??headedness” and “handedness” the author notes how contemporary scholars in psychology have come up with various categories of intelligence, which provide better insight into what aptitude constitutes. These intelligence types include logical, musical, linguistic, spatial, bodily, interpersonal, and intrapersonal. These intelligence classes are not distinctive and most often individuals possess several in tandem.
The second article titled “The Narrative Construction of Reality” by Bruner (2-21) denotes how extensive the focus on the manner through which human beings achieve true knowledge has been since time immemorial. According to the author, the quest for understanding this has brought about immense development in the field of psychology attempting to explain people’s acquisition of knowledge. The article emphasizes that the traditional explanations for knowledge were unilinear, either rationalist focusing on the mind’s internal power or empiricist on the ability to learn from externalities. The principle argument supported by the article is that man’s knowledge capacity is a combination of several factors and is neither strictly unilinear not logical. For this reason, individuals must not only strive to be rational, but also embrace symbolic external factors to gain knowledge.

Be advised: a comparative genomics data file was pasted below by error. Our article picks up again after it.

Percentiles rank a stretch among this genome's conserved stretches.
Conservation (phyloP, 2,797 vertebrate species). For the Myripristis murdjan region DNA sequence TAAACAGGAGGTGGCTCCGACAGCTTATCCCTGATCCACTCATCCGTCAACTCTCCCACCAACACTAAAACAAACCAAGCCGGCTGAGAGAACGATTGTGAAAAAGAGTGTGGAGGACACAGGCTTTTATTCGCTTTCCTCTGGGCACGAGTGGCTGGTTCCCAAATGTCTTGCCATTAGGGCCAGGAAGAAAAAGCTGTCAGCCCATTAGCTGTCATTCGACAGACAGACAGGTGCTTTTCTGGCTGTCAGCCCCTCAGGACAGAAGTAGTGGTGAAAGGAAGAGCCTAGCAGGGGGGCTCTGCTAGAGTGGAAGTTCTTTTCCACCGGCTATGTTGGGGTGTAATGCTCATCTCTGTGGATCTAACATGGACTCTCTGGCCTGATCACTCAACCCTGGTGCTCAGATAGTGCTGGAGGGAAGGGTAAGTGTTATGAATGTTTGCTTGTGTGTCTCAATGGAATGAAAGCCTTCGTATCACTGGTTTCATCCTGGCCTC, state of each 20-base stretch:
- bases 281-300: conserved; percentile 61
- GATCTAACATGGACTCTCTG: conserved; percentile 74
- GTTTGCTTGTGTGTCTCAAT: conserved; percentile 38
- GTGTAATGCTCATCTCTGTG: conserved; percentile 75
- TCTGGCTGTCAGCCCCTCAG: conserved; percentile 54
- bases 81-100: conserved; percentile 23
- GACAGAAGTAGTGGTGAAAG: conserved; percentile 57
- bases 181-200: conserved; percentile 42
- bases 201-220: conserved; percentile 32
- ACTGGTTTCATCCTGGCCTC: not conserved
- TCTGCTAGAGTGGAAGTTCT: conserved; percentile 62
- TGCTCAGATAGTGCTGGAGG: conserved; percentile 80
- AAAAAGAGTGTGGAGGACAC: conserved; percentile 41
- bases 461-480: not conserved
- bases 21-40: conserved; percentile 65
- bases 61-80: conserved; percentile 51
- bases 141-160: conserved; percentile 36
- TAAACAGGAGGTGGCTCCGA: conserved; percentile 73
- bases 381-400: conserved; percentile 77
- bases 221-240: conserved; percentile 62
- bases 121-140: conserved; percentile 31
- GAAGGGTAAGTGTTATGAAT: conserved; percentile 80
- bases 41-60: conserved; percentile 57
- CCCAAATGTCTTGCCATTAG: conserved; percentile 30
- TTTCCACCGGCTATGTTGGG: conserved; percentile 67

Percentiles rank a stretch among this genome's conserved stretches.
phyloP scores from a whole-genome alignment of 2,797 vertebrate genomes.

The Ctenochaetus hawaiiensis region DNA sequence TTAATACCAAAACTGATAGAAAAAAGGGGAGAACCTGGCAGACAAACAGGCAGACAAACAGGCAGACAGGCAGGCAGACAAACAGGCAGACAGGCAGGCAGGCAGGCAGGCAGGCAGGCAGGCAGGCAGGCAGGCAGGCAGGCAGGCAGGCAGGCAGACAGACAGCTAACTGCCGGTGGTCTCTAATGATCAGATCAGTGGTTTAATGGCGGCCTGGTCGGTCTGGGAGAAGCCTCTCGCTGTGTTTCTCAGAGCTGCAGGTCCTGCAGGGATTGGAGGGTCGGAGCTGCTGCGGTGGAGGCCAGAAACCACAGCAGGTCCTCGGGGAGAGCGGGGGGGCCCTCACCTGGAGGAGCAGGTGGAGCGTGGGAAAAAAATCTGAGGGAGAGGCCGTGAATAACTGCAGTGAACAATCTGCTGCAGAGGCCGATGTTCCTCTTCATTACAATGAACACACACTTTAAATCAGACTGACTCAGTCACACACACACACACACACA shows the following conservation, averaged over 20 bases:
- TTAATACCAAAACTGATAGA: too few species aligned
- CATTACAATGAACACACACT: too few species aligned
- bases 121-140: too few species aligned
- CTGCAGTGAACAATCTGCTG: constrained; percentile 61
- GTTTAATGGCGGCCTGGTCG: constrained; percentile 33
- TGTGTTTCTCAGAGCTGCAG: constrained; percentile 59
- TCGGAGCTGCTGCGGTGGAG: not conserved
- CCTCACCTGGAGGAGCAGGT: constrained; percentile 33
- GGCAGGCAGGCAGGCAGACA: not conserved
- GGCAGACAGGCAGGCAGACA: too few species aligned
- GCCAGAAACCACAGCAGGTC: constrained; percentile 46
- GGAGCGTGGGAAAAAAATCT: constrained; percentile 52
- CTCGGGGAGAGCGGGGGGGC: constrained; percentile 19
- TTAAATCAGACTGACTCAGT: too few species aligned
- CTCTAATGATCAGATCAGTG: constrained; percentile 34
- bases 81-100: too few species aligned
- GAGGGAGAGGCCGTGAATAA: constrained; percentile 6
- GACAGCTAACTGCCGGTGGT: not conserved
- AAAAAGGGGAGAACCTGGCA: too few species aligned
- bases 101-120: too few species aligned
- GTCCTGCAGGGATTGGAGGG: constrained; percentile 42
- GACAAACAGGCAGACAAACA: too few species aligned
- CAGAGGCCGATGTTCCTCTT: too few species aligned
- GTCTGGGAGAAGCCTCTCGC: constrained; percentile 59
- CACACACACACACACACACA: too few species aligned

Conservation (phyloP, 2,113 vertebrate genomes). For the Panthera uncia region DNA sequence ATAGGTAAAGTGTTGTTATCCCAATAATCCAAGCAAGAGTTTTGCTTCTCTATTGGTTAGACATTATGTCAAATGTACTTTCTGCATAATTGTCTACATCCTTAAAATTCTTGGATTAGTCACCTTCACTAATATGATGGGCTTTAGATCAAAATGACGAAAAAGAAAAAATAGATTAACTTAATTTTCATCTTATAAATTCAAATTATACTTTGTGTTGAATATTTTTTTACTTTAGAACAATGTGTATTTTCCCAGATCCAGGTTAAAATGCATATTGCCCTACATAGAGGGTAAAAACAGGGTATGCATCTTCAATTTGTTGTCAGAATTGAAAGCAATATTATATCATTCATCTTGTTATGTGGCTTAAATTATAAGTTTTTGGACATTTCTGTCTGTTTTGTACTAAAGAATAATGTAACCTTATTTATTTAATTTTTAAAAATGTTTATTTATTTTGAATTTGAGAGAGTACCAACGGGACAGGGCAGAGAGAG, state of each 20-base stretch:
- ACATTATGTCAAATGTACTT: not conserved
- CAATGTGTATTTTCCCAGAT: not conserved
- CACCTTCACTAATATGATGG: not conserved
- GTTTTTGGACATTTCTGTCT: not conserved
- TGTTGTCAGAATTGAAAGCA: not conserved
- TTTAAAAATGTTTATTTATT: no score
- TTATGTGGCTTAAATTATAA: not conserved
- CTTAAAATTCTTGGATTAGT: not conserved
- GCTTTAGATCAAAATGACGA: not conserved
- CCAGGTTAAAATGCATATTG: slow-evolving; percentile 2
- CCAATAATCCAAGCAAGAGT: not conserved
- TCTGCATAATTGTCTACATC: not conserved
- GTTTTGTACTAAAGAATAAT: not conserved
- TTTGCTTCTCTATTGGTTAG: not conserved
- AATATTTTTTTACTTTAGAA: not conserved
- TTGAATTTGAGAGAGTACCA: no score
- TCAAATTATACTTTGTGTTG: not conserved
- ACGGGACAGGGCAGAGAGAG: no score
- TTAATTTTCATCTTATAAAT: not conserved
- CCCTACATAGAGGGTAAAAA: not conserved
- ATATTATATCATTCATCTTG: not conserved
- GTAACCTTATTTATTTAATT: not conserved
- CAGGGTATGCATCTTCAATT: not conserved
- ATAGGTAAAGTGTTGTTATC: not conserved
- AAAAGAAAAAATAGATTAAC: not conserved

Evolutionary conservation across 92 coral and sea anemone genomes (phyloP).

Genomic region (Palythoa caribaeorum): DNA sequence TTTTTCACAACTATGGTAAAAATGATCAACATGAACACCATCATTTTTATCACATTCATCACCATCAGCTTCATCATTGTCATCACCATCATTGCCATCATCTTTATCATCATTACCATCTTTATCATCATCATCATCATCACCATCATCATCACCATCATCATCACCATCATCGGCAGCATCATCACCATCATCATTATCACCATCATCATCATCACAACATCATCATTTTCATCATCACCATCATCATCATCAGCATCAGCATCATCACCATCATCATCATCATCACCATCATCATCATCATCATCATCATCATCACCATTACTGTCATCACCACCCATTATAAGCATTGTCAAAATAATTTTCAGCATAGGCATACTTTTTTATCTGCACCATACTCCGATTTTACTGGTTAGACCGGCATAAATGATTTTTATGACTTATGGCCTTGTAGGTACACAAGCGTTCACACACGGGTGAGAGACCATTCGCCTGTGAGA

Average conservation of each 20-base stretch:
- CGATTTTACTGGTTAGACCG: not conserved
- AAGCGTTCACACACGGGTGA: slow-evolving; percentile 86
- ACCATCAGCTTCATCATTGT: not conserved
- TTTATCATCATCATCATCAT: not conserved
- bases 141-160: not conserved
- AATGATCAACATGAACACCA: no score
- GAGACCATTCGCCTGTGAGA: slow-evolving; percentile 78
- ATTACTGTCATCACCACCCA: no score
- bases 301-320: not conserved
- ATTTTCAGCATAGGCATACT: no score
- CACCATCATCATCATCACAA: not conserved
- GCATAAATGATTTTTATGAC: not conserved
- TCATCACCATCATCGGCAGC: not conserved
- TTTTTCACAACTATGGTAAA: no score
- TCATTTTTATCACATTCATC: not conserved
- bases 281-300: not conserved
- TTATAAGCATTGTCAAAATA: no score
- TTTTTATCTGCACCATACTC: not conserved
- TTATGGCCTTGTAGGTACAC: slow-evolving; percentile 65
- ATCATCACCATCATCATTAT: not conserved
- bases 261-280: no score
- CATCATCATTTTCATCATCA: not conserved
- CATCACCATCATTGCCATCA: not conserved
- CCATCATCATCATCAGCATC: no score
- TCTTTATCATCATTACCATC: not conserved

The final article “Science and Linguistics” by Whorf (69-70), begins by providing description of what the author refers to as "natural logic". This is a concept suggesting that every person beyond infancy talks and has deeply embedded ideas regarding speech and its connection to thinking. The author’s principal assertion is that thought and language are autonomous and that thinking is the same for virtually everyone, with the only slight distinction being in language.
All of the articles point towards the psychology of learning, knowledge, or overall intelligence. These scholarly works also show that human intelligence cannot be considered to be as a result of